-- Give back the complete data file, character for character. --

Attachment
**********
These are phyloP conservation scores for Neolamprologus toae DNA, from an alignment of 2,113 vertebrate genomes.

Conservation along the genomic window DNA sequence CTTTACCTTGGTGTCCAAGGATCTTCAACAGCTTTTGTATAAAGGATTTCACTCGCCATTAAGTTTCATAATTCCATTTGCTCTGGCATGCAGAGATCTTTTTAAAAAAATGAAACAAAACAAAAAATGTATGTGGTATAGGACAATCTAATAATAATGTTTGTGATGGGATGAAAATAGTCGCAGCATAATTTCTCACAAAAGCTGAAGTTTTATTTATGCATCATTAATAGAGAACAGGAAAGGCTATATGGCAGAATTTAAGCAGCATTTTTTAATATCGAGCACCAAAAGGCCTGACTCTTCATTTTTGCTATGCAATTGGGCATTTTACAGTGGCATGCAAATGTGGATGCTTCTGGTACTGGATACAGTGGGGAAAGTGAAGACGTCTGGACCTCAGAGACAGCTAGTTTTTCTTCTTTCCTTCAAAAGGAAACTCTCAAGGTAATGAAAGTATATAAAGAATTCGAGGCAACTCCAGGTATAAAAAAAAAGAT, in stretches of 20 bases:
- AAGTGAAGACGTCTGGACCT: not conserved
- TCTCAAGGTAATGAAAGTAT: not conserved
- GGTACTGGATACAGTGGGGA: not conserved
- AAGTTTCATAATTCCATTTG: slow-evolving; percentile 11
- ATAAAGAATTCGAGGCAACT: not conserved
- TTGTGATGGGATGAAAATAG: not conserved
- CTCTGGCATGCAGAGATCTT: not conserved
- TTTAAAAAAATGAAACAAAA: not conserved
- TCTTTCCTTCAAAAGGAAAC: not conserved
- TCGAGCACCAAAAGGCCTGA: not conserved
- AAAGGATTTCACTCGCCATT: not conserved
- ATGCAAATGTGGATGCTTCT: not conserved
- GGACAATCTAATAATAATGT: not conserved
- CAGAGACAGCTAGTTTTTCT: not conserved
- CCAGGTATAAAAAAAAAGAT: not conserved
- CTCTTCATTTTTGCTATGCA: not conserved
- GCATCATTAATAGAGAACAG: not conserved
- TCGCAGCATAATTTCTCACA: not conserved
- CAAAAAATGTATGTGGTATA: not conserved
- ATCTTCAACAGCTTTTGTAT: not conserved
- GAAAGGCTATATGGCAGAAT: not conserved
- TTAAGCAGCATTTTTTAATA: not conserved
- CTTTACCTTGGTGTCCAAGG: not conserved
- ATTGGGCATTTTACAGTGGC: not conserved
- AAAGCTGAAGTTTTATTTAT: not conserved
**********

These are phyloP conservation scores for Neolamprologus toae DNA, from an alignment of 2,113 vertebrate genomes.

Conservation along the genomic window DNA sequence CTTTACCTTGGTGTCCAAGGATCTTCAACAGCTTTTGTATAAAGGATTTCACTCGCCATTAAGTTTCATAATTCCATTTGCTCTGGCATGCAGAGATCTTTTTAAAAAAATGAAACAAAACAAAAAATGTATGTGGTATAGGACAATCTAATAATAATGTTTGTGATGGGATGAAAATAGTCGCAGCATAATTTCTCACAAAAGCTGAAGTTTTATTTATGCATCATTAATAGAGAACAGGAAAGGCTATATGGCAGAATTTAAGCAGCATTTTTTAATATCGAGCACCAAAAGGCCTGACTCTTCATTTTTGCTATGCAATTGGGCATTTTACAGTGGCATGCAAATGTGGATGCTTCTGGTACTGGATACAGTGGGGAAAGTGAAGACGTCTGGACCTCAGAGACAGCTAGTTTTTCTTCTTTCCTTCAAAAGGAAACTCTCAAGGTAATGAAAGTATATAAAGAATTCGAGGCAACTCCAGGTATAAAAAAAAAGAT, in stretches of 20 bases:
- AAGTGAAGACGTCTGGACCT: not conserved
- TCTCAAGGTAATGAAAGTAT: not conserved
- GGTACTGGATACAGTGGGGA: not conserved
- AAGTTTCATAATTCCATTTG: slow-evolving; percentile 11
- ATAAAGAATTCGAGGCAACT: not conserved
- TTGTGATGGGATGAAAATAG: not conserved
- CTCTGGCATGCAGAGATCTT: not conserved
- TTTAAAAAAATGAAACAAAA: not conserved
- TCTTTCCTTCAAAAGGAAAC: not conserved
- TCGAGCACCAAAAGGCCTGA: not conserved
- AAAGGATTTCACTCGCCATT: not conserved
- ATGCAAATGTGGATGCTTCT: not conserved
- GGACAATCTAATAATAATGT: not conserved
- CAGAGACAGCTAGTTTTTCT: not conserved
- CCAGGTATAAAAAAAAAGAT: not conserved
- CTCTTCATTTTTGCTATGCA: not conserved
- GCATCATTAATAGAGAACAG: not conserved
- TCGCAGCATAATTTCTCACA: not conserved
- CAAAAAATGTATGTGGTATA: not conserved
- ATCTTCAACAGCTTTTGTAT: not conserved
- GAAAGGCTATATGGCAGAAT: not conserved
- TTAAGCAGCATTTTTTAATA: not conserved
- CTTTACCTTGGTGTCCAAGG: not conserved
- ATTGGGCATTTTACAGTGGC: not conserved
- AAAGCTGAAGTTTTATTTAT: not conserved